Whatever the outcome, the series' credibility is already shot. Yes, the NBA was right to enforce their rule on leaving the bench and ding Amare Stoudamire and Boris Diaw. Hell, after the shot Amare took to the back of his leg from Hong Kong Phooey Bowen, he could probably use the night off. However, "We have to enforce the rules" loses its power as a rationale when, for the rest of the series, those same rules haven't been enforced. If Bowen is making like he's doing a live-action version of Lunch Money, then he should be penalized for it. Not to put too fine a point on it, NBA, but more people want to see Nash and Stoudamire than want to see "They Call Me Bruce". Protecting him at the expense of two off your more valuable assets - not to mention the possibility of letting weird disciplinary inconsistency run the one exciting team left in the playoffs off to the golf course - is bad for business in every direction. It reinforces the notion that the playoffs are rigged (never mind that if they were, they should be rigged in the larger market's favor. We're talking perception here). It deprives the fans of players they want to see. It makes the basketball - and make no mistake, this is the only good basketball being played right now - less interesting. And it makes the league look goofy at a time when it should be looking its best.
So my advice to the Suns is to have the last guy on your bench clock Timmy D. - and you don't think Joey Crawford is laughing his tucchis off over this, do you - and see what happens. The suspensions just might even out.
Tuesday, May 08, 2007
This year, MLB is partnering with ESPN to televise the draft. While it will surely not live up to the multi-month masturbatory frenzy of pseudo-informed blather on nickel backs out of Alcorn State that is the NFL Draft, it just might do some PR good, show off college baseball a bit more, and introduce fans to guys whose names they might be hearing one of these days.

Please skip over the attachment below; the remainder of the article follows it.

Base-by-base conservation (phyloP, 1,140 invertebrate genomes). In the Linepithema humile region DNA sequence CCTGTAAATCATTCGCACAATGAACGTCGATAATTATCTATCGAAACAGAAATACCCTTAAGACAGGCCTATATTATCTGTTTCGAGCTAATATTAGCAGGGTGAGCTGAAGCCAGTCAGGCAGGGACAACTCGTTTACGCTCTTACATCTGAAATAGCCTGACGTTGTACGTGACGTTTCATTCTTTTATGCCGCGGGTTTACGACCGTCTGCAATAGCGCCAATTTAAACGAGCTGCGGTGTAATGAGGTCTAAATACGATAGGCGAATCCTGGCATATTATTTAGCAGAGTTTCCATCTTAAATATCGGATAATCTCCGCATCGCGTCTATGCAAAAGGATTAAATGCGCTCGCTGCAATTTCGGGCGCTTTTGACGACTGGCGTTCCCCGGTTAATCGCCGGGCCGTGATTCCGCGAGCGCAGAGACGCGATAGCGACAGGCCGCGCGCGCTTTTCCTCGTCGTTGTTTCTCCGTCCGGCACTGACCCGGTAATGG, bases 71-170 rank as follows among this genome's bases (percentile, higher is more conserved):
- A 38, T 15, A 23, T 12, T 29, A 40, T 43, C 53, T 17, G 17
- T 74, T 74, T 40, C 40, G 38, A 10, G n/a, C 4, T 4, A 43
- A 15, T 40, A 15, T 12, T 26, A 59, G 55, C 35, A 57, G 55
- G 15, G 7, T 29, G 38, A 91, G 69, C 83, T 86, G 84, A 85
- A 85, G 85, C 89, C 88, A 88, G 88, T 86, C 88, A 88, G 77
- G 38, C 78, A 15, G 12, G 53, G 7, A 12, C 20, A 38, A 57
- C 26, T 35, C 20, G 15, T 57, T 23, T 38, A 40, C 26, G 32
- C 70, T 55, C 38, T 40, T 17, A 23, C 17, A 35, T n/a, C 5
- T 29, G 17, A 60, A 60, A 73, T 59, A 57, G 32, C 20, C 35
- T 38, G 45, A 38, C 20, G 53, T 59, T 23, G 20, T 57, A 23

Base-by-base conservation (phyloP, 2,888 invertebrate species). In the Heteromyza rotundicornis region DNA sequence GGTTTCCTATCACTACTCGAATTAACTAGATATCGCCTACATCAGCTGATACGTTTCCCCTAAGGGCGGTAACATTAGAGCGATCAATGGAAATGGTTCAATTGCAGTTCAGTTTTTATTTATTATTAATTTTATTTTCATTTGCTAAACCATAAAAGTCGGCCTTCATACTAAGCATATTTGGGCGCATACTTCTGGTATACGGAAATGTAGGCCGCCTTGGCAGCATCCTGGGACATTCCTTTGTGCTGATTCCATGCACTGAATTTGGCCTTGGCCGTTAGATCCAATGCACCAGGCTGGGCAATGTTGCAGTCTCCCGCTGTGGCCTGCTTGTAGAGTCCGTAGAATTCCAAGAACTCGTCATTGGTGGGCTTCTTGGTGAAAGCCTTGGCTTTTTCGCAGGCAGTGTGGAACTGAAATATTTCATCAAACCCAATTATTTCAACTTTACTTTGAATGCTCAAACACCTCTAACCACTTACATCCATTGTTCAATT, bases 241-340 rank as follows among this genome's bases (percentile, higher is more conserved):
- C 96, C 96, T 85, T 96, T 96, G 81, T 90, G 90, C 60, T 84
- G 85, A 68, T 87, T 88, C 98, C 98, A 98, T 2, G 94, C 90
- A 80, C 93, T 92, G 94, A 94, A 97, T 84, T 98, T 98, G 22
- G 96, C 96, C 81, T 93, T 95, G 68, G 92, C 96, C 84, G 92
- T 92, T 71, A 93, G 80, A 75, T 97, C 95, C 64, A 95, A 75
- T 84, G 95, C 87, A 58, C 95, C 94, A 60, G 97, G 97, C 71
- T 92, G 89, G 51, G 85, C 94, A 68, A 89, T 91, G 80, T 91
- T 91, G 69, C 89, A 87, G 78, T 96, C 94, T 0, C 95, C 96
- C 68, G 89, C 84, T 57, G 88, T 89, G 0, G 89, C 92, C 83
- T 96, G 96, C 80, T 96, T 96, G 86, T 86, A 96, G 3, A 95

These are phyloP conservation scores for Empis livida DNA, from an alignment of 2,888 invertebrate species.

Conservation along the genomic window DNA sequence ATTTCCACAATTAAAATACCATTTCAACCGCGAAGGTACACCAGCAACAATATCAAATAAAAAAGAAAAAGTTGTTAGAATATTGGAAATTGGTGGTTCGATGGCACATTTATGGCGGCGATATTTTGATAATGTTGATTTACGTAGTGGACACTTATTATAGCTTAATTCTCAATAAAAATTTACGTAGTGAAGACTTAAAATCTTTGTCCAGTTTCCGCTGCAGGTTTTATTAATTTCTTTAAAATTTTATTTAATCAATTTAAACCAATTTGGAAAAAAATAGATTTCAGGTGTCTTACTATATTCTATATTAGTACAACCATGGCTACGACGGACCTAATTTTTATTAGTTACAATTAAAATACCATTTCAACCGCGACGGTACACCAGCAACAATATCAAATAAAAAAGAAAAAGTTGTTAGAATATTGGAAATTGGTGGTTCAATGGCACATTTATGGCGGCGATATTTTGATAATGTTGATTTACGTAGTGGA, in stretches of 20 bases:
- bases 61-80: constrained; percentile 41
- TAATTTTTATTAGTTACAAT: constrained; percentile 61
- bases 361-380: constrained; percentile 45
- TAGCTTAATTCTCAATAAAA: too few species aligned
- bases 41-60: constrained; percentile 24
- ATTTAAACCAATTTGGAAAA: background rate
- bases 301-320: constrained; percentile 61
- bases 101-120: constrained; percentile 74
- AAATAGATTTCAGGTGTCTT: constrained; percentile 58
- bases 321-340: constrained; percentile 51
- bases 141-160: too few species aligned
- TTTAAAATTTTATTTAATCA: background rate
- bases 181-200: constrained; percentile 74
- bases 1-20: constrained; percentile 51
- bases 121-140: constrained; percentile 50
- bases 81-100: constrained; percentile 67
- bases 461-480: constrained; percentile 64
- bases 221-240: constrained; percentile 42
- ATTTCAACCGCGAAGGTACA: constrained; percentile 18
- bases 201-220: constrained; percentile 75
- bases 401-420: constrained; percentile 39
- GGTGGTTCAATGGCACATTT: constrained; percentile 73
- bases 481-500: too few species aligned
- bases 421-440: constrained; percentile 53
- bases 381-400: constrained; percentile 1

Needless to say, MLB is getting roasted for this because, hey, who knows who these high school and college baseball players are?
That's the point gentlemen, and the reason you were agitating for this very thing not so long ago.The mind, it boggles.
One can only assume that A)Steinbrenner had to be talked out of simply having Igawa shot and dumped in a landfill in Perth Amboy and B)the news was delivered by someone who's middle name is "the" rather than Brian Cashman.
Monday, May 07, 2007
Let it be said that everyone at Sportsthodoxy agrees that the untimely death of Josh Hancock is a sad thing, and on that level, it frankly doesn't matter than he was legally drunk when his vehicle slammed into a parked tow truck. No matter what, he's gone.
That being said, Tony LaRussa is the absolute last person on earth, with the possible exception of Eddie Griffin, who should be trying to take the moral high ground in a discussion on driving while impaired. If TLR had the sense God gave a star-nosed mole, he'd realize how damn lucky he was that he just fell asleep at the wheel during his little DUI moment instead of pancaking himself against a Jersey barrier somewhere, and use this to lead a positive change in baseball culture. Instead, he's doing his best impression of late-period Denethor, and that just can't be a good thing.